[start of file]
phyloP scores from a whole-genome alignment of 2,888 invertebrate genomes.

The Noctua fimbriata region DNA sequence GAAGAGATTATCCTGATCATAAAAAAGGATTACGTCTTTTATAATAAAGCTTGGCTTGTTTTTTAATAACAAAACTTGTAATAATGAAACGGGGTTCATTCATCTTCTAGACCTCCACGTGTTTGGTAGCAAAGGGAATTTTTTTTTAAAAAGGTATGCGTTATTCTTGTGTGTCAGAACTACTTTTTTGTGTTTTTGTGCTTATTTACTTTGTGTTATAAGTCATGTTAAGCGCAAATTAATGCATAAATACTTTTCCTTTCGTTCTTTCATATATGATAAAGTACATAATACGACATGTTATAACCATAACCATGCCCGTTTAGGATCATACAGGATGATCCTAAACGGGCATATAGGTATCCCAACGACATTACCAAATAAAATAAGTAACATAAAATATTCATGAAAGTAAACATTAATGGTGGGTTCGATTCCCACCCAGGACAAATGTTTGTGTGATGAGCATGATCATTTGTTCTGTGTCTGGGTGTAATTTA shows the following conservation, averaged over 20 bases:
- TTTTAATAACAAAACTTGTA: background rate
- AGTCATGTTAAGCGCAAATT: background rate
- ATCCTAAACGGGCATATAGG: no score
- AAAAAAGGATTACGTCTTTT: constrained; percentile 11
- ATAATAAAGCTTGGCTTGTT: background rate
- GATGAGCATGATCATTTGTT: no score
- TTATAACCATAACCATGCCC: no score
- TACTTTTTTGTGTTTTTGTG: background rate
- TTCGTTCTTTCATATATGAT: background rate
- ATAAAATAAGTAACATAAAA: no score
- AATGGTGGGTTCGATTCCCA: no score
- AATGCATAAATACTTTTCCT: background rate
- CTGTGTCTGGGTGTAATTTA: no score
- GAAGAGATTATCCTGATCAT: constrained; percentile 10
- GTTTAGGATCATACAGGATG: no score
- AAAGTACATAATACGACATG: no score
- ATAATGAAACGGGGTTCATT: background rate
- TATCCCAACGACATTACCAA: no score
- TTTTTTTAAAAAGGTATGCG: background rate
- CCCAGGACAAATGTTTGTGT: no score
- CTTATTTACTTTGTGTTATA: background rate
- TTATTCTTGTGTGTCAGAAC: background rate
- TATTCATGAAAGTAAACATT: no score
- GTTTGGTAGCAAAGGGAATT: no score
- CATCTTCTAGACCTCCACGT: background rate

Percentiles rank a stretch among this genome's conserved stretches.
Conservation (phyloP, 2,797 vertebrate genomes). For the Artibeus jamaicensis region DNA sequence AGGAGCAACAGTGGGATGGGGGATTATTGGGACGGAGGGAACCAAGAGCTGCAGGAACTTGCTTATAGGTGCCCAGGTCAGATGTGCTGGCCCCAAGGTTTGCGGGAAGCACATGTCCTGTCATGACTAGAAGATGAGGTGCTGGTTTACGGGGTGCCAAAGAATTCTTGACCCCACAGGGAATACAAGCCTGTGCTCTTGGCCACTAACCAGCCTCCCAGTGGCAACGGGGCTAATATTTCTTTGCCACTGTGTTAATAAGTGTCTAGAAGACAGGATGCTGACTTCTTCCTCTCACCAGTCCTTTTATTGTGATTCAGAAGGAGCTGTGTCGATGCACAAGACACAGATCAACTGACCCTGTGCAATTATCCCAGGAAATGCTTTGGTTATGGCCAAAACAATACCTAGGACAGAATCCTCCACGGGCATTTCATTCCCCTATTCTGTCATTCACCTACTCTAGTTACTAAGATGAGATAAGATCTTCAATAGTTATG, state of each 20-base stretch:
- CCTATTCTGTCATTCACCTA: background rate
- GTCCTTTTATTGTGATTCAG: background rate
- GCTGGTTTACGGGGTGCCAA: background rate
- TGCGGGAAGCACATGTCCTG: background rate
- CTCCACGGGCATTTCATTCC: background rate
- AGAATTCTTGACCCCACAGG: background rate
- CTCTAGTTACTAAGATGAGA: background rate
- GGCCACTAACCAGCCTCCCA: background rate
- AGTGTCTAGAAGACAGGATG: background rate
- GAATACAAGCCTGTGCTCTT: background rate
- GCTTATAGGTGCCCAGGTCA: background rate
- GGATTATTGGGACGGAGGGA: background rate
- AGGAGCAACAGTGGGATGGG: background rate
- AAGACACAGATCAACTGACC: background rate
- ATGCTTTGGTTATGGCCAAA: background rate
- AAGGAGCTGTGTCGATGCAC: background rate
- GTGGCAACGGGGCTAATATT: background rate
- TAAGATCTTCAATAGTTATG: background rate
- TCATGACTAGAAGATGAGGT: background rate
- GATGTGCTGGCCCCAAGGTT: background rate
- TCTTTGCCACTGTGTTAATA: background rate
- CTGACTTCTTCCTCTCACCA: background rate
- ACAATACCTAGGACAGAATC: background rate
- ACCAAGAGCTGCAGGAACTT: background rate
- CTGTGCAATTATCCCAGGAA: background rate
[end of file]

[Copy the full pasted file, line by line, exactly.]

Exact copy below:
phyloP scores from a whole-genome alignment of 2,888 invertebrate genomes.

The Noctua fimbriata region DNA sequence GAAGAGATTATCCTGATCATAAAAAAGGATTACGTCTTTTATAATAAAGCTTGGCTTGTTTTTTAATAACAAAACTTGTAATAATGAAACGGGGTTCATTCATCTTCTAGACCTCCACGTGTTTGGTAGCAAAGGGAATTTTTTTTTAAAAAGGTATGCGTTATTCTTGTGTGTCAGAACTACTTTTTTGTGTTTTTGTGCTTATTTACTTTGTGTTATAAGTCATGTTAAGCGCAAATTAATGCATAAATACTTTTCCTTTCGTTCTTTCATATATGATAAAGTACATAATACGACATGTTATAACCATAACCATGCCCGTTTAGGATCATACAGGATGATCCTAAACGGGCATATAGGTATCCCAACGACATTACCAAATAAAATAAGTAACATAAAATATTCATGAAAGTAAACATTAATGGTGGGTTCGATTCCCACCCAGGACAAATGTTTGTGTGATGAGCATGATCATTTGTTCTGTGTCTGGGTGTAATTTA shows the following conservation, averaged over 20 bases:
- TTTTAATAACAAAACTTGTA: background rate
- AGTCATGTTAAGCGCAAATT: background rate
- ATCCTAAACGGGCATATAGG: no score
- AAAAAAGGATTACGTCTTTT: constrained; percentile 11
- ATAATAAAGCTTGGCTTGTT: background rate
- GATGAGCATGATCATTTGTT: no score
- TTATAACCATAACCATGCCC: no score
- TACTTTTTTGTGTTTTTGTG: background rate
- TTCGTTCTTTCATATATGAT: background rate
- ATAAAATAAGTAACATAAAA: no score
- AATGGTGGGTTCGATTCCCA: no score
- AATGCATAAATACTTTTCCT: background rate
- CTGTGTCTGGGTGTAATTTA: no score
- GAAGAGATTATCCTGATCAT: constrained; percentile 10
- GTTTAGGATCATACAGGATG: no score
- AAAGTACATAATACGACATG: no score
- ATAATGAAACGGGGTTCATT: background rate
- TATCCCAACGACATTACCAA: no score
- TTTTTTTAAAAAGGTATGCG: background rate
- CCCAGGACAAATGTTTGTGT: no score
- CTTATTTACTTTGTGTTATA: background rate
- TTATTCTTGTGTGTCAGAAC: background rate
- TATTCATGAAAGTAAACATT: no score
- GTTTGGTAGCAAAGGGAATT: no score
- CATCTTCTAGACCTCCACGT: background rate

Percentiles rank a stretch among this genome's conserved stretches.
Conservation (phyloP, 2,797 vertebrate genomes). For the Artibeus jamaicensis region DNA sequence AGGAGCAACAGTGGGATGGGGGATTATTGGGACGGAGGGAACCAAGAGCTGCAGGAACTTGCTTATAGGTGCCCAGGTCAGATGTGCTGGCCCCAAGGTTTGCGGGAAGCACATGTCCTGTCATGACTAGAAGATGAGGTGCTGGTTTACGGGGTGCCAAAGAATTCTTGACCCCACAGGGAATACAAGCCTGTGCTCTTGGCCACTAACCAGCCTCCCAGTGGCAACGGGGCTAATATTTCTTTGCCACTGTGTTAATAAGTGTCTAGAAGACAGGATGCTGACTTCTTCCTCTCACCAGTCCTTTTATTGTGATTCAGAAGGAGCTGTGTCGATGCACAAGACACAGATCAACTGACCCTGTGCAATTATCCCAGGAAATGCTTTGGTTATGGCCAAAACAATACCTAGGACAGAATCCTCCACGGGCATTTCATTCCCCTATTCTGTCATTCACCTACTCTAGTTACTAAGATGAGATAAGATCTTCAATAGTTATG, state of each 20-base stretch:
- CCTATTCTGTCATTCACCTA: background rate
- GTCCTTTTATTGTGATTCAG: background rate
- GCTGGTTTACGGGGTGCCAA: background rate
- TGCGGGAAGCACATGTCCTG: background rate
- CTCCACGGGCATTTCATTCC: background rate
- AGAATTCTTGACCCCACAGG: background rate
- CTCTAGTTACTAAGATGAGA: background rate
- GGCCACTAACCAGCCTCCCA: background rate
- AGTGTCTAGAAGACAGGATG: background rate
- GAATACAAGCCTGTGCTCTT: background rate
- GCTTATAGGTGCCCAGGTCA: background rate
- GGATTATTGGGACGGAGGGA: background rate
- AGGAGCAACAGTGGGATGGG: background rate
- AAGACACAGATCAACTGACC: background rate
- ATGCTTTGGTTATGGCCAAA: background rate
- AAGGAGCTGTGTCGATGCAC: background rate
- GTGGCAACGGGGCTAATATT: background rate
- TAAGATCTTCAATAGTTATG: background rate
- TCATGACTAGAAGATGAGGT: background rate
- GATGTGCTGGCCCCAAGGTT: background rate
- TCTTTGCCACTGTGTTAATA: background rate
- CTGACTTCTTCCTCTCACCA: background rate
- ACAATACCTAGGACAGAATC: background rate
- ACCAAGAGCTGCAGGAACTT: background rate
- CTGTGCAATTATCCCAGGAA: background rate